The big deal wagon rolled on again in the City yesterday as IT giant Misys said it was in talks over a £2bn merger deal.
Misys, whose kit is found in banks and financial services firms across the world, is discussing a deal with Swiss counterpart Temenos.
The deal followed the£50bn tie-up plans of Glencore and Xstrata, Facebook's potential $100bn flotation and Roche's hostile $5bn bid for pharmaceuticals rival Illumina.
Misys said it is "in preliminary discussions" about the all-share deal.
The FTSE 250-listed firm, led by chief executive Mike Lawrie, has been the subject of on-off takeover discussions for months, after FIS Global made an abortive approach last summer.
Analysts reacted cautiously. Misys shares, which have risen 40 per cent on bid speculation in the last six months, gained 4p to 329.6p. Initially the shares fell in disappointment that it was not a cash bid for Misys, but they later rose on hopes of a juicy bid battle.
George O'Connor, at broker Panmure Gordon, said: "It was probably someone in corporate finance who cooked this one up."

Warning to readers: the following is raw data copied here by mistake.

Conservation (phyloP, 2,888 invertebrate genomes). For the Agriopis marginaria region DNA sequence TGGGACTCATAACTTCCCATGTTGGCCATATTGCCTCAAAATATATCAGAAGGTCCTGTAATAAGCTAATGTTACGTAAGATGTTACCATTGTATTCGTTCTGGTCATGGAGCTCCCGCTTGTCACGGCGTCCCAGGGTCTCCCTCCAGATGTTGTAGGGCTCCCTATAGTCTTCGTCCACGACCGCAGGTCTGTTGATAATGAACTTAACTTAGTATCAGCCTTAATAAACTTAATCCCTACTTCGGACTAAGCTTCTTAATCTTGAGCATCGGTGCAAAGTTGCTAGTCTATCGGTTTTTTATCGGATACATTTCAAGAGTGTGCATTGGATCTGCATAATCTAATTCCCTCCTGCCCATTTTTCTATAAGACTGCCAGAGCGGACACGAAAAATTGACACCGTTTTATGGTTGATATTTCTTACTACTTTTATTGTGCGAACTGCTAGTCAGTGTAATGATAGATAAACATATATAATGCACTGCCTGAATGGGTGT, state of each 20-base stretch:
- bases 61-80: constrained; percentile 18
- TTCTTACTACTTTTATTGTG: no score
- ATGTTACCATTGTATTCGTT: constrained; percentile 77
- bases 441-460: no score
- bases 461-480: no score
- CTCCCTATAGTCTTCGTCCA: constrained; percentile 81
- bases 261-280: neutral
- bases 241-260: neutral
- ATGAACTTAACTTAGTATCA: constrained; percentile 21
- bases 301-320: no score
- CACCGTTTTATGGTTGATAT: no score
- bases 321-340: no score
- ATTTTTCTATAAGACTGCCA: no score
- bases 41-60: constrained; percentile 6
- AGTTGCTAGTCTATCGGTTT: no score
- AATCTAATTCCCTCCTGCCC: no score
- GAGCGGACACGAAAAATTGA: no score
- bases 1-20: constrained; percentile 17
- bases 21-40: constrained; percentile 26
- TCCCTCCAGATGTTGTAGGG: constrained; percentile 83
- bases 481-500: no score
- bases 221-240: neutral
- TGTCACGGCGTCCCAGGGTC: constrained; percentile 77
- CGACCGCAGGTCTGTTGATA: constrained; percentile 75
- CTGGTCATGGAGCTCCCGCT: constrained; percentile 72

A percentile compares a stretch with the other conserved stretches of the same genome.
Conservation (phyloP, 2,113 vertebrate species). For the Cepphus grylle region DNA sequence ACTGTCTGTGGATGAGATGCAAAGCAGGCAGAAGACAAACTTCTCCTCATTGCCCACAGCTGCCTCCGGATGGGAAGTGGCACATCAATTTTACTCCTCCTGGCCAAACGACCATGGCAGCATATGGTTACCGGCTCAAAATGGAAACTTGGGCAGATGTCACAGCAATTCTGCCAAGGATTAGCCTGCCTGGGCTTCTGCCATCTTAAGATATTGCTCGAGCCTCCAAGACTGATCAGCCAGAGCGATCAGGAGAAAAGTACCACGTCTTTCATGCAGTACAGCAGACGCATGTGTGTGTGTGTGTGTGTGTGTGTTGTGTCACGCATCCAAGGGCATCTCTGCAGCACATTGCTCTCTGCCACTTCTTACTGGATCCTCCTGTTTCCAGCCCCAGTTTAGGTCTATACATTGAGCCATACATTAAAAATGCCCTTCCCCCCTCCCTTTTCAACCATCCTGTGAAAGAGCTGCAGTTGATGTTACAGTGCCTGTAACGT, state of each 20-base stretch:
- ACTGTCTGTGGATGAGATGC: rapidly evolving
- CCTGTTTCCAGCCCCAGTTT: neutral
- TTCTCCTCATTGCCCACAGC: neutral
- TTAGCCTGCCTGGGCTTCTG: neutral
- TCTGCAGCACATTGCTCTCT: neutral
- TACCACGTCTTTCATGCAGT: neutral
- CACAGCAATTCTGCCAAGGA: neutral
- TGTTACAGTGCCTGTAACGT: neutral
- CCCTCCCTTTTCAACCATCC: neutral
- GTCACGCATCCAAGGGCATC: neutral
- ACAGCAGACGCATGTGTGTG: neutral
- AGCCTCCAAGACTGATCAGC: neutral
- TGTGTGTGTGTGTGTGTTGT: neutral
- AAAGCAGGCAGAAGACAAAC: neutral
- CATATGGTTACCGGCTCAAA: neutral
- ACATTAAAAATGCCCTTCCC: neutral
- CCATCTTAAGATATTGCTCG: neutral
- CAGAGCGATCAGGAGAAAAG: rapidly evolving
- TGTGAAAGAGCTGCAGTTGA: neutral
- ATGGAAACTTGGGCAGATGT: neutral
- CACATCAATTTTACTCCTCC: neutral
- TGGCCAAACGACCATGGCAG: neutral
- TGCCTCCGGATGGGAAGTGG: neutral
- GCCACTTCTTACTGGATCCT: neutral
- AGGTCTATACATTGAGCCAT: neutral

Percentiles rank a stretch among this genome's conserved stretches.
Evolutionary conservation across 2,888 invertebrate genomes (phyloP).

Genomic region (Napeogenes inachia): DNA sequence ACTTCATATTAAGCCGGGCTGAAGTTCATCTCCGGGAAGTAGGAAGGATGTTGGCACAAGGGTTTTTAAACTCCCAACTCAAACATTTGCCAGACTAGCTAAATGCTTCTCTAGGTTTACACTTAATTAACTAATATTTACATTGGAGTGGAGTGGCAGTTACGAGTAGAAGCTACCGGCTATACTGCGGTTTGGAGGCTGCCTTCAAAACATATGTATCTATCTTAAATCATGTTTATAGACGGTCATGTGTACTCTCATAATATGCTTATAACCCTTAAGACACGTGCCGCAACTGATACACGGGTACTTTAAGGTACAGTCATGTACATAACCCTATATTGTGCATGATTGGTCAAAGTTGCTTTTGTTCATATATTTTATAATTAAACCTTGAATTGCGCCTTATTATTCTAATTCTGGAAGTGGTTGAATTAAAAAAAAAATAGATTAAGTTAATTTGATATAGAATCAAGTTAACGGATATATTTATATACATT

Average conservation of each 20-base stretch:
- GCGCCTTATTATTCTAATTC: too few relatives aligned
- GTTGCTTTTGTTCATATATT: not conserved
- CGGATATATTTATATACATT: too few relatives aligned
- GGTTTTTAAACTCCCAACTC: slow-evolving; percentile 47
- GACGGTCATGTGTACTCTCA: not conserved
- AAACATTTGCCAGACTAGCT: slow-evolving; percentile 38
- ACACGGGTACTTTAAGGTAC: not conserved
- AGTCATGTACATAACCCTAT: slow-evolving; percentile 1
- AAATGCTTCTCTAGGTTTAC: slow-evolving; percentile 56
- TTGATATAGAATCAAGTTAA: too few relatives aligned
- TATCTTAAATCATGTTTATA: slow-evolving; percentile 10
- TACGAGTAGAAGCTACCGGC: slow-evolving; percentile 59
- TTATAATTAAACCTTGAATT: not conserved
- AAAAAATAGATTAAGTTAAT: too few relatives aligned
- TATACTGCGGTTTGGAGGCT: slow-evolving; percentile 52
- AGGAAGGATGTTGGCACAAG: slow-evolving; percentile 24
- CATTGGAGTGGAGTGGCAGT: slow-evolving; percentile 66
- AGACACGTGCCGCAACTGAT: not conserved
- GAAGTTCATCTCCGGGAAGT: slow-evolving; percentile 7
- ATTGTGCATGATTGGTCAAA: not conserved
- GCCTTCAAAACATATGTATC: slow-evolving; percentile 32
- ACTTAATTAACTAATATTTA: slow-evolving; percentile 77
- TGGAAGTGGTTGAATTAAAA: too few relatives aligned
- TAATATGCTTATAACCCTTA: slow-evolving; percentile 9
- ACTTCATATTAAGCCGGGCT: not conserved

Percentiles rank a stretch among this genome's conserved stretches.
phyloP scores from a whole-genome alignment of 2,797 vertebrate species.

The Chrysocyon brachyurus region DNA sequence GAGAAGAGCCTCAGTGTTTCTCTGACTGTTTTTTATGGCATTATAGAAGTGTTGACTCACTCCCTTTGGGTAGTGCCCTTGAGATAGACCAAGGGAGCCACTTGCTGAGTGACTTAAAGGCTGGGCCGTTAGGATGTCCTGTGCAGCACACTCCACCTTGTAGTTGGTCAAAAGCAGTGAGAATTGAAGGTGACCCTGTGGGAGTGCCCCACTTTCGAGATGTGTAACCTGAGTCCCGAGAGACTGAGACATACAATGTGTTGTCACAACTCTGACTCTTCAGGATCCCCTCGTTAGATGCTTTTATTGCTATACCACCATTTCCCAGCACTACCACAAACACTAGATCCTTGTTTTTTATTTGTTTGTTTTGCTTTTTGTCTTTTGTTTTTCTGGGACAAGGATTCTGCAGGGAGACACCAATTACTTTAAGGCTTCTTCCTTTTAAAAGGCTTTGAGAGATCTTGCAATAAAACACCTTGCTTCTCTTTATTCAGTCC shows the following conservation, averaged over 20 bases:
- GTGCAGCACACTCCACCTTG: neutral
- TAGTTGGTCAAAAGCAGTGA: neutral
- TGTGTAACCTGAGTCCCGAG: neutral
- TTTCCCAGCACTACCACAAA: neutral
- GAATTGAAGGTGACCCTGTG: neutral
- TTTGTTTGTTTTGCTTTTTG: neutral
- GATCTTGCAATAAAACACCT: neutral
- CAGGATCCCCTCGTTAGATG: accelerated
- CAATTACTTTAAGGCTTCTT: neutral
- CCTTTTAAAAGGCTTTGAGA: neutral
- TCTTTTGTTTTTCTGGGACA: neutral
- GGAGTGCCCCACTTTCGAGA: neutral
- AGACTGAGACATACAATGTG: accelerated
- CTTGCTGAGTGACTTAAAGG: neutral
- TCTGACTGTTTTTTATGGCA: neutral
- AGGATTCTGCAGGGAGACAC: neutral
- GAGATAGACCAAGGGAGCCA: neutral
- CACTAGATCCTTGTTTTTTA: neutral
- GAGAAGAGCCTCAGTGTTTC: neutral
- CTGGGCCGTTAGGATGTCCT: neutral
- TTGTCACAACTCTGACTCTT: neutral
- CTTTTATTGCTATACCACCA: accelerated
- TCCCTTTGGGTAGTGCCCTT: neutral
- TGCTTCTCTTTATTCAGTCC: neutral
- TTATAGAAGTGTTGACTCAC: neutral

He said that Temenos wants to expand in the US, where Misys has a slim 18 per cent of revenue and "Misys wants to do 'something'."
He added: "Operationally, the phrase 'buggers muddle' springs to mind in terms of the difficulties in banging these businesses together."
Mr O'Connor rates Misys a buy because of a possible counter-bid from FIS although he is far from sure that will materialise.
Roger Phillips, at broker Merchant Securities, was also sceptical about FIS after it ended talks last summer. "FIS investor reaction was negative to the deal at the time and we think would be even worse now; hence we do not see this happening," he said.
Misys is worth £1.1bn and Temenos around £900m.
The timing of the announcement raised some eyebrows as, under Takeover Panel rules, the six-month period for which FIS had to wait before launching another bid approach ended next week.
For that reason, there had been much speculation in the City about a potential bid in recent weeks.
Misys said last month it has to make cost savings, while Temenos is also restructuring after a tough 2011.